The Solway Viaduct

By the early 1860s, more than 100,000 tons of iron ore were being shipped annually from West Cumberland to Scotland. In 1869, a private railway line, the Solway Junction Railway, was opened between Bowness and the Scottish border town of Annan. It connected the Maryport and Carlisle railway to the Scots rail system, avoiding the need to pass through Carlisle. The construction of the 1 mile 176 yards (1.75 km) long iron girder viaduct across the Solway estuary meant that nearby Port Carlisle could no longer receive shipping. Though, construction of a larger and deeper dock at nearby Silloth had already initiated the once busy Port Carlisle’s demise.

The viaduct underwent costly repairs in 1875 and again in 1881 due to extensive frost damage. However, high maintenance costs meant the line was never to realise its investors’ expectations. As a result, it withdrew its passenger operation in 1914 and that for freight in 1921. The structure was demolished in 1934, though some evidence of the viaduct’s abutment construction remains in place today.

Bowness on Solway, an Epicenter for Wildlife

Bowness on Solway makes up part of the Solway Coast’s designated Area of Outstanding Natural Beauty (AONB). The natural beauty, diverse terrain, and ecology make it a wildlife paradise.

Campfield Marsh RSPB Reserve and the Solway Wetlands Centre are just a short walk from the village. The local sand dunes, salt marsh, shingle beds, and peat mosses make the area a haven for a variety of fauna, including adders. Oystercatchers, curlew, plover, lapwing, knot, dunlin, godwit and redshank are just some of the wild birds that can be observed.

In summer, over 20 species of butterfly can be seen, including the ringlet, small copper, large skipper, and peacock. Also, look out for Britain’s most giant dragonfly, the emperor, alongside four-spotted chasers, common hawkers, southern hawkers and darters.

Walkers’ and Cyclists’ paradise

Bowness on Solway lies on the cycle route 72 that takes you along from South Shields in the North-East across to Hexham, then Carlisle taking you to the Solway coast through Bowness On Solway then on onto Silloth. The route then takes you down the west coast to Maryport, Whitehaven and finally stops at Ravenglass.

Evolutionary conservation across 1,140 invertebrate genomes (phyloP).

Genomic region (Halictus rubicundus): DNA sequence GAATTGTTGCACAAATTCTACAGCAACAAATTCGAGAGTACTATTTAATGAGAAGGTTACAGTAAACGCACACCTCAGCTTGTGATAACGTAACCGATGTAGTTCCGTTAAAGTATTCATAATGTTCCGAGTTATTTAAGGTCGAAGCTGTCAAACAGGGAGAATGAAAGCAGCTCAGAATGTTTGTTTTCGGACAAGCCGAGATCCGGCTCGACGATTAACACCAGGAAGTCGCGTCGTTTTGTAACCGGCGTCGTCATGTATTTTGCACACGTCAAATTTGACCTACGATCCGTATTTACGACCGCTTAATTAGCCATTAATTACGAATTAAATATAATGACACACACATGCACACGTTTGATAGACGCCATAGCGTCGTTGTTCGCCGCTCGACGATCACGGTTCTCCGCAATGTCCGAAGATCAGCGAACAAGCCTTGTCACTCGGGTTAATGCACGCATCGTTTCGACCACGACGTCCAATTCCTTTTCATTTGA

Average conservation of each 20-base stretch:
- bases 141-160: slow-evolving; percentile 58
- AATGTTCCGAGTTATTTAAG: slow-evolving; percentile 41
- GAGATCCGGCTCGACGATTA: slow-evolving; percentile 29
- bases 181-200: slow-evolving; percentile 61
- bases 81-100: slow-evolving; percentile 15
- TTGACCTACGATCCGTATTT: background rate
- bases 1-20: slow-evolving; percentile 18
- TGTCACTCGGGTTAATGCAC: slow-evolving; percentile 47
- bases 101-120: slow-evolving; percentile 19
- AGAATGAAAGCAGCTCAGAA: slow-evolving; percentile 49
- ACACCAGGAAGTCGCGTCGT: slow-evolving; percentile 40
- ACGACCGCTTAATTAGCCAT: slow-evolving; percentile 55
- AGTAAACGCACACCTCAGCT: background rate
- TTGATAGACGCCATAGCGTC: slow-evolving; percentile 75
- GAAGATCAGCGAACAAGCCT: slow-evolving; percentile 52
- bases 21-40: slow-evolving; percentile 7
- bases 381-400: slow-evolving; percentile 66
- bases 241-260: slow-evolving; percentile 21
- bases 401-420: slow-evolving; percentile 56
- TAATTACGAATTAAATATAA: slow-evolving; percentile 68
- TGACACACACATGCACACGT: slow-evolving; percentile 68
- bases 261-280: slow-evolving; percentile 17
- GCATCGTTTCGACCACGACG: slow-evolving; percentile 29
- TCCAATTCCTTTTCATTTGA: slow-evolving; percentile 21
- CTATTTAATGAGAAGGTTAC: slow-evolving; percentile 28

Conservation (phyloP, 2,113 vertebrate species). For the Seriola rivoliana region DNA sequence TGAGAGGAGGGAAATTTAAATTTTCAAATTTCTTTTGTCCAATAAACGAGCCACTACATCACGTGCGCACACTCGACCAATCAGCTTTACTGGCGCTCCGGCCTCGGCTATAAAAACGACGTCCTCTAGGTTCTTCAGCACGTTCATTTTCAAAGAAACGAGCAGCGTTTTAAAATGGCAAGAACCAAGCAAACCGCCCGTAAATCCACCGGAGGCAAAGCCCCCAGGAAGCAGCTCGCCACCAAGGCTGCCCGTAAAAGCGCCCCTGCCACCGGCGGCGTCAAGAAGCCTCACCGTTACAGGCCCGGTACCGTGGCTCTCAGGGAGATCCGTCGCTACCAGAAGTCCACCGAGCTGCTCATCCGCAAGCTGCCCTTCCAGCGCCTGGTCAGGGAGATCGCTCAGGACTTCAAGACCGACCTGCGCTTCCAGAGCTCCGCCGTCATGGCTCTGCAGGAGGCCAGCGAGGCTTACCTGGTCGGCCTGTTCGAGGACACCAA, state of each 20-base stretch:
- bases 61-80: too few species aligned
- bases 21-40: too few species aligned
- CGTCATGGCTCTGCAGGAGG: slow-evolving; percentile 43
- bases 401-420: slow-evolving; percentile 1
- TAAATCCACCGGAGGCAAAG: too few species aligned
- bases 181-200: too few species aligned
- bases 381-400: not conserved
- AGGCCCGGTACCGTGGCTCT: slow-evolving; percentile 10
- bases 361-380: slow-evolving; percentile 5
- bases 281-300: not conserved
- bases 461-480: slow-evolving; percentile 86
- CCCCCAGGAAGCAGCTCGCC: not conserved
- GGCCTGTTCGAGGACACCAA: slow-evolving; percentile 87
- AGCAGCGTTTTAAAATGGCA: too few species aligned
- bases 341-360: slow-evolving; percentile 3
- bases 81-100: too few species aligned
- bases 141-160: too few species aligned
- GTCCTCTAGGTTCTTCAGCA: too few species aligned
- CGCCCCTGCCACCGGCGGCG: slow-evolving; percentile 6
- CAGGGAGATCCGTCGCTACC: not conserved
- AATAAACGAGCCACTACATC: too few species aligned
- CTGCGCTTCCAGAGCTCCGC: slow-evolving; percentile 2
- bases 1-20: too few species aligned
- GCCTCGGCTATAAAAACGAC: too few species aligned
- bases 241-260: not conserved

Bowness On Solway and the surrounding villages are perfect for a stopping-off point to relax and soak in some of the local cultures and walk or cycle through the peaceful north Cumbrian countryside.

Use Hunter Leisure Group for your Stay in Bowness on Solway

We offer more than just a place to rest your head for the night. Our Holiday complex is separated into four types of accommodation which are;

We offer A pick-up and drop-off service for those who require transport to and from the site from local areas. Just Call us to discuss in advance.

The Garrison Bistro
The Garrison Bistro
A view of our bistro from the outside
Bed & Breakfast
Bed & Breakfast
One of our luxury Bed & Breakfast Rooms
The Hunter Leisure Gym
The Hunter Leisure Gym
available for use for all our guests
One of our amazing Shepherd Huts
One of our amazing Shepherd Huts
Provides the perfects Glamping Experience
One of our amazing Shepherd Huts
One of our amazing Shepherd Huts
Inside the Huts
One of our Self-Catering Apartments
One of our Self-Catering Apartments
Perfect to make a home from home
One of our Self-Catering Apartments
One of our Self-Catering Apartments
Dining Area

Our site is also home to our Garrison Bistro, which serves the highest quality food, and we have the Hunter Leisure Gym available to all our guests.

To make an enquiry please complete the form below, or you can Call us or simply Send us an email